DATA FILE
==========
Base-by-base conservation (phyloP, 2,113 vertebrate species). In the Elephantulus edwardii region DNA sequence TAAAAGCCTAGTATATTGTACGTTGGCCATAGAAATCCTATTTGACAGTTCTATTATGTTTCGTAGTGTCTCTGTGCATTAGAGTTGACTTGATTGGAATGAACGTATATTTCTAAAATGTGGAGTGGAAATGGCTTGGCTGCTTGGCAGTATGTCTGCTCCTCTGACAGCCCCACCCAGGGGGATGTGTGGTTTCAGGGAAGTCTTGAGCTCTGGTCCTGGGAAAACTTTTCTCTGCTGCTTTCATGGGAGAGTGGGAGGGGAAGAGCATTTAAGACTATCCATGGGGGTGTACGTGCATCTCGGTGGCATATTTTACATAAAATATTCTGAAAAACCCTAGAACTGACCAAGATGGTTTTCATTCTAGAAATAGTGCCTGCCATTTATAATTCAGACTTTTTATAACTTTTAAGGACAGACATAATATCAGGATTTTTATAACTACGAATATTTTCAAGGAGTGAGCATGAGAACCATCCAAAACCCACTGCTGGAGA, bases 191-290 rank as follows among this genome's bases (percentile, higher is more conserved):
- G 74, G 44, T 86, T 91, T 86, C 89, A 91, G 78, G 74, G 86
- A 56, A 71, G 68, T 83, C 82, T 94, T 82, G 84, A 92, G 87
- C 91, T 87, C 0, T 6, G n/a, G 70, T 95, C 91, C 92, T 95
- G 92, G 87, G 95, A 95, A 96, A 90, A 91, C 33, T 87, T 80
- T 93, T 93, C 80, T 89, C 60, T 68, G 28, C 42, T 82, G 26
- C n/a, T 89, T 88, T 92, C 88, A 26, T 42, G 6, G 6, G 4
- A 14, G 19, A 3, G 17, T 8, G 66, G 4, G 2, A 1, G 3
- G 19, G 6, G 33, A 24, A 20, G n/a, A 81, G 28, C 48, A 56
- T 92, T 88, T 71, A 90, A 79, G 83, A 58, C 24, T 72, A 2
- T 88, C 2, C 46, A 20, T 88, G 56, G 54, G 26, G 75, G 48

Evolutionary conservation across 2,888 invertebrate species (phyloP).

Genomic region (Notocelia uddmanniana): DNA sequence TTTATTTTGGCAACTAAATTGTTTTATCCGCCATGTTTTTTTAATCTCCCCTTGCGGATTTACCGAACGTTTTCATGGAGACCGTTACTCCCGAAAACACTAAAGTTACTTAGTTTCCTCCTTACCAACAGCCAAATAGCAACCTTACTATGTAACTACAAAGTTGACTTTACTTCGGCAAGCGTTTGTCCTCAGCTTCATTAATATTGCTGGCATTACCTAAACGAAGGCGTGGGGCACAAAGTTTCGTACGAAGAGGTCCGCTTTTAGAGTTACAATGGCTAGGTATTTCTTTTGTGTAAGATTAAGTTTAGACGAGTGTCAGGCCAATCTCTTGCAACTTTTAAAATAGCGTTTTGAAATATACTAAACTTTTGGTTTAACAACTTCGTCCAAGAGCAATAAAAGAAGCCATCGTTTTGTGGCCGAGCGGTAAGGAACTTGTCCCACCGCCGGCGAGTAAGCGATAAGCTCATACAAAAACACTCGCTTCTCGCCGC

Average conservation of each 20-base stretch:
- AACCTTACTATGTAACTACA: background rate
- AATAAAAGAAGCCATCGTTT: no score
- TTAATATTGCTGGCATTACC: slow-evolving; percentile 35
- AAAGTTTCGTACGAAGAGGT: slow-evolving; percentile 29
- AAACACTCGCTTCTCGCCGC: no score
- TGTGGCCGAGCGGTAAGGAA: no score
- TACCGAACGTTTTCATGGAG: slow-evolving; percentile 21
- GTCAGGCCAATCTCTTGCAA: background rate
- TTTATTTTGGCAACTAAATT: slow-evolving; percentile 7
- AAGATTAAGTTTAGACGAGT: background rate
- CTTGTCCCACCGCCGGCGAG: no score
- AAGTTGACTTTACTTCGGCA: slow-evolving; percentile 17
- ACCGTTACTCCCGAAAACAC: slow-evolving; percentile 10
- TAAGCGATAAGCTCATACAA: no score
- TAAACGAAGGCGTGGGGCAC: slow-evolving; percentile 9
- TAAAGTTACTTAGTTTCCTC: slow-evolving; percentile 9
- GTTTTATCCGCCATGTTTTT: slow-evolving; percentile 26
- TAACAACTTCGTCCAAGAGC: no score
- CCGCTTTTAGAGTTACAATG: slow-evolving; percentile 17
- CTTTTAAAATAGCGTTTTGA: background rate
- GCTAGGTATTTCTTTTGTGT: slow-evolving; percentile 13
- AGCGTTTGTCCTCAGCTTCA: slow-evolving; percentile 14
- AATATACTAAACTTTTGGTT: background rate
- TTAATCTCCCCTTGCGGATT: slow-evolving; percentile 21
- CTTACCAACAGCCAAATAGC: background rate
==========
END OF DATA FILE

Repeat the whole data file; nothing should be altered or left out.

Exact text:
Base-by-base conservation (phyloP, 2,113 vertebrate species). In the Elephantulus edwardii region DNA sequence TAAAAGCCTAGTATATTGTACGTTGGCCATAGAAATCCTATTTGACAGTTCTATTATGTTTCGTAGTGTCTCTGTGCATTAGAGTTGACTTGATTGGAATGAACGTATATTTCTAAAATGTGGAGTGGAAATGGCTTGGCTGCTTGGCAGTATGTCTGCTCCTCTGACAGCCCCACCCAGGGGGATGTGTGGTTTCAGGGAAGTCTTGAGCTCTGGTCCTGGGAAAACTTTTCTCTGCTGCTTTCATGGGAGAGTGGGAGGGGAAGAGCATTTAAGACTATCCATGGGGGTGTACGTGCATCTCGGTGGCATATTTTACATAAAATATTCTGAAAAACCCTAGAACTGACCAAGATGGTTTTCATTCTAGAAATAGTGCCTGCCATTTATAATTCAGACTTTTTATAACTTTTAAGGACAGACATAATATCAGGATTTTTATAACTACGAATATTTTCAAGGAGTGAGCATGAGAACCATCCAAAACCCACTGCTGGAGA, bases 191-290 rank as follows among this genome's bases (percentile, higher is more conserved):
- G 74, G 44, T 86, T 91, T 86, C 89, A 91, G 78, G 74, G 86
- A 56, A 71, G 68, T 83, C 82, T 94, T 82, G 84, A 92, G 87
- C 91, T 87, C 0, T 6, G n/a, G 70, T 95, C 91, C 92, T 95
- G 92, G 87, G 95, A 95, A 96, A 90, A 91, C 33, T 87, T 80
- T 93, T 93, C 80, T 89, C 60, T 68, G 28, C 42, T 82, G 26
- C n/a, T 89, T 88, T 92, C 88, A 26, T 42, G 6, G 6, G 4
- A 14, G 19, A 3, G 17, T 8, G 66, G 4, G 2, A 1, G 3
- G 19, G 6, G 33, A 24, A 20, G n/a, A 81, G 28, C 48, A 56
- T 92, T 88, T 71, A 90, A 79, G 83, A 58, C 24, T 72, A 2
- T 88, C 2, C 46, A 20, T 88, G 56, G 54, G 26, G 75, G 48

Evolutionary conservation across 2,888 invertebrate species (phyloP).

Genomic region (Notocelia uddmanniana): DNA sequence TTTATTTTGGCAACTAAATTGTTTTATCCGCCATGTTTTTTTAATCTCCCCTTGCGGATTTACCGAACGTTTTCATGGAGACCGTTACTCCCGAAAACACTAAAGTTACTTAGTTTCCTCCTTACCAACAGCCAAATAGCAACCTTACTATGTAACTACAAAGTTGACTTTACTTCGGCAAGCGTTTGTCCTCAGCTTCATTAATATTGCTGGCATTACCTAAACGAAGGCGTGGGGCACAAAGTTTCGTACGAAGAGGTCCGCTTTTAGAGTTACAATGGCTAGGTATTTCTTTTGTGTAAGATTAAGTTTAGACGAGTGTCAGGCCAATCTCTTGCAACTTTTAAAATAGCGTTTTGAAATATACTAAACTTTTGGTTTAACAACTTCGTCCAAGAGCAATAAAAGAAGCCATCGTTTTGTGGCCGAGCGGTAAGGAACTTGTCCCACCGCCGGCGAGTAAGCGATAAGCTCATACAAAAACACTCGCTTCTCGCCGC

Average conservation of each 20-base stretch:
- AACCTTACTATGTAACTACA: background rate
- AATAAAAGAAGCCATCGTTT: no score
- TTAATATTGCTGGCATTACC: slow-evolving; percentile 35
- AAAGTTTCGTACGAAGAGGT: slow-evolving; percentile 29
- AAACACTCGCTTCTCGCCGC: no score
- TGTGGCCGAGCGGTAAGGAA: no score
- TACCGAACGTTTTCATGGAG: slow-evolving; percentile 21
- GTCAGGCCAATCTCTTGCAA: background rate
- TTTATTTTGGCAACTAAATT: slow-evolving; percentile 7
- AAGATTAAGTTTAGACGAGT: background rate
- CTTGTCCCACCGCCGGCGAG: no score
- AAGTTGACTTTACTTCGGCA: slow-evolving; percentile 17
- ACCGTTACTCCCGAAAACAC: slow-evolving; percentile 10
- TAAGCGATAAGCTCATACAA: no score
- TAAACGAAGGCGTGGGGCAC: slow-evolving; percentile 9
- TAAAGTTACTTAGTTTCCTC: slow-evolving; percentile 9
- GTTTTATCCGCCATGTTTTT: slow-evolving; percentile 26
- TAACAACTTCGTCCAAGAGC: no score
- CCGCTTTTAGAGTTACAATG: slow-evolving; percentile 17
- CTTTTAAAATAGCGTTTTGA: background rate
- GCTAGGTATTTCTTTTGTGT: slow-evolving; percentile 13
- AGCGTTTGTCCTCAGCTTCA: slow-evolving; percentile 14
- AATATACTAAACTTTTGGTT: background rate
- TTAATCTCCCCTTGCGGATT: slow-evolving; percentile 21
- CTTACCAACAGCCAAATAGC: background rate